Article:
Focus Features
Reviewed by: Harvey Karten for Shockya. Databased on Rotten Tomatoes.
Grade: A-
Director:  Tom Hooper
Written by:  Lucinda Coxon, from David Ebersoff’s book
Cast: Eddie Redmayne, Alicia Vikander, Ben Whishaw, Sebastian Koch
Screened at: Dolby88, NYC, 11/18/15
Opens:  November 27, 2015

On some levels, the U.S. has been moving rightward as unions have been more or less destroyed, the middle class losing out while the super-rich  gaining at the expense of everyone else.  On another level, our country is moving to the left, dating back to 1865 when former enslaved people were freed and then given the right to vote, in 1920 when states could not deny women the right to vote, more recently when the vote was extended to 18-20-year olds.  As though just yesterday, the nation has become more accepting of gay rights and gay marriage, though the American people’s feelings on transgender politics have not been thoroughly examined.  A major issue pushed by the LGBT movement, trans-genderism (as opposed to trans-gender dressing) did not pop up the day before yesterday but became an issue as far back as 1930 when a surgeon in Germany performed the first and thereby a risky series of operations that changed a man’s sex by removing his male parts and constructing a vagina with ovaries.  The story behind that initial procedure is studied in David Ebersoff’s book, “The Danish Girl” (which you can pick up from Amazon for ten bucks, presumably motivated by this movie) and made into a film by Tom Hooper using Lucinda Coxon’s literate script.  The director, who came from a privileged London background and has made prestigious, classic films like “Les Misérables” and “The King’s Speech,” now tackles an issue which has drawn some attention in our own time, and has done such a remarkable job, helped by Oscar-worthy performances from both principal actors, that the sometimes lightly comic but mostly easy-to-take romance should attract a wide audience.  This is happily no Masterpiece Theater adaptation.  In fact the English dialogue is quite clear, distinct, and not at all difficult to follow.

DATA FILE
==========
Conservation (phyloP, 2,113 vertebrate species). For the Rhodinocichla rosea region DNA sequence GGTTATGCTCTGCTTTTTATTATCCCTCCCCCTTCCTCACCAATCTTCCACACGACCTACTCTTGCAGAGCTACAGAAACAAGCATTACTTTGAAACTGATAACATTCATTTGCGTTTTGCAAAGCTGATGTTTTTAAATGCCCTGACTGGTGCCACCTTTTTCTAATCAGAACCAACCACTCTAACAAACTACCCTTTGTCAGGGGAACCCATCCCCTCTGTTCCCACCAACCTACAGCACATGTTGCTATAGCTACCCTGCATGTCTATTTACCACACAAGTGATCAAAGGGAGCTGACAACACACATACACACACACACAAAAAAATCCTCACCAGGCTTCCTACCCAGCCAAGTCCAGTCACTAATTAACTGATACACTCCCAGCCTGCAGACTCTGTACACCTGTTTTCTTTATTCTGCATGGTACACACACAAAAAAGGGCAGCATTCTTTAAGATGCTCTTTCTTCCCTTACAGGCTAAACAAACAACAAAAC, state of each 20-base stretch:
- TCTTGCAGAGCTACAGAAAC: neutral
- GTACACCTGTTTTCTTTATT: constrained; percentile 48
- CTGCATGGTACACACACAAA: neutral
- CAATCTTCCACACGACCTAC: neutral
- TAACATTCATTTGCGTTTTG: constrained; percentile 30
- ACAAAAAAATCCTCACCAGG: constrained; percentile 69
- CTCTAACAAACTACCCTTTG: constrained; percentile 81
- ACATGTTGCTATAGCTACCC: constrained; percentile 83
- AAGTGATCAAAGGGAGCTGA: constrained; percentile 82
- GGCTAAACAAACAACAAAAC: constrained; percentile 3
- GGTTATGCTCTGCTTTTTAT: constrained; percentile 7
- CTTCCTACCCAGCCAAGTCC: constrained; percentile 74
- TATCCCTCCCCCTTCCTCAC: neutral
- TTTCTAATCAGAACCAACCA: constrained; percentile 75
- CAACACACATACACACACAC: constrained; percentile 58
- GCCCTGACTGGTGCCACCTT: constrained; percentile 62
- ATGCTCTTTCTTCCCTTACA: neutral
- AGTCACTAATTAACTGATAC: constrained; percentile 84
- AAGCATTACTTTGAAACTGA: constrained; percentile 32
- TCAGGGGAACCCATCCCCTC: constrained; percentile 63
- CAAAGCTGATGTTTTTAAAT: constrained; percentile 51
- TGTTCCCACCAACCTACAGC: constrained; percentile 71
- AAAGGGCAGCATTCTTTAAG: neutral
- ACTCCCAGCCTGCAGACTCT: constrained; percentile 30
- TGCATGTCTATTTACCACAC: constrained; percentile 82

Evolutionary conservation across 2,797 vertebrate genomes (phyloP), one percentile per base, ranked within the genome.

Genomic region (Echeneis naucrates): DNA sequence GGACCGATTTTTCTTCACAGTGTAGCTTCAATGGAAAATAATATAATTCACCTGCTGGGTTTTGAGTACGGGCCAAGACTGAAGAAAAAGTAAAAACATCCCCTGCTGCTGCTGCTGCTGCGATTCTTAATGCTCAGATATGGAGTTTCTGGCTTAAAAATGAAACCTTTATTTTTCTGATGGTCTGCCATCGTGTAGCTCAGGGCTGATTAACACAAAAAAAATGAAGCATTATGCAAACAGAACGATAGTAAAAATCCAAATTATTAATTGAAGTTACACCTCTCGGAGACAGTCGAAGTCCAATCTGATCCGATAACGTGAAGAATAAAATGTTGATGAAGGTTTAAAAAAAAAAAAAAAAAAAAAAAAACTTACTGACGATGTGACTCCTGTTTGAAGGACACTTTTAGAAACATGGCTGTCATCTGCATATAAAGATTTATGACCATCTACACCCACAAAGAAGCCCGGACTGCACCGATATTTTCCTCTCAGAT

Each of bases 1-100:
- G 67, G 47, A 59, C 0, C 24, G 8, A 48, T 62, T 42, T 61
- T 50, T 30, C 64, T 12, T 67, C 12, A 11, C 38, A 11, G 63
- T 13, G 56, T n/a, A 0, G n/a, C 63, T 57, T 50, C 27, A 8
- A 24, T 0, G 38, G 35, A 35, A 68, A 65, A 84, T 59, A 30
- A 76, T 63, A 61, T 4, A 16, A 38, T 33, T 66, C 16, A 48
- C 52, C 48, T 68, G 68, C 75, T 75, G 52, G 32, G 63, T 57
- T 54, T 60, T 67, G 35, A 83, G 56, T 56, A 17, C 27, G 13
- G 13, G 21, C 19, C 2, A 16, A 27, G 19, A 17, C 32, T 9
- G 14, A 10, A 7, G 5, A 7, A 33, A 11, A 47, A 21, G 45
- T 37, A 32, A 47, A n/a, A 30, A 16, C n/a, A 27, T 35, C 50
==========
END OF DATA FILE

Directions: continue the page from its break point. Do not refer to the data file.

In his best performance to date, Eddie Redmayne, known for playing Stephen Hawking in “The Theory of Everything,” Marius in “Les Misérables,” and Thomas Babington in “Elizabeth: The Golden Age,” is well suited for a role for which Nicole Kidman had been considered.  Given his features, principally his thick lips, pale complexion, and long eyelashes, he is able to merge into the role of a woman well before the surgery that actually changed his gender to such an extent that he able to pass for a woman even among some of his friends—though two thugs in Paris beat him up because thought of him as a man who is simply dressing as a woman.  He is married to Gerda Wegener (Alicia Vikander), whose bi-sexuality is barely hinted upon, as in scenes of intimacy between her and Einar (Eddie Redmayne) are passionate enough.  Both are painters: she does portraits while his canvasses are of landscapes.  There is enough interest in Gerda’s work to allow her to travel from her home city of Copenhagen to Paris to exhibit her works, which sell rapidly to Parisian society.

Talk about an identity crisis!  Einar believes that God made him a woman and that he is stuck with a body that he hates so much that he is willing to risk all as a guinea pig for Dr. Warnekros, who reminds him of the risk of the two surgeries. (In real life Einar, who changes his name to Lili, had four operations.)  Lili’s wife Gerda loves Einar/Lili to such an extent that she stays with him after his transformation, even travels with him to Dresden where the procedure is performed.

Viewers in the audience may be breathless not so much when thinking about what a man must go through to resolve the greatest of possible identity crises, but in taking in the superlative performances of both principals.  They are each at the top of their game and when they are together, their chemistry is so palpable that you might consider that both may win accolades and awards right up to their potential nominations for Academy awards.  “The Danish Girl” is a must-see, convincing to such an extent that even Ben Carson and Donald Trump, taking time to watch the film, would consider contributing to LGBT.

Rated R.  120 minutes.  © Harvey Karten, Member, New York Film Critics Online

Story – A-
Acting – A
Technical – B+
Overall – A-


By Harvey Karten

Harvey Karten is the founder of the The New York Film Critics Online (NYFCO) an organization composed of Internet film critics based in New York City. The group meets once a year, in December, for voting on its annual NYFCO Awards.

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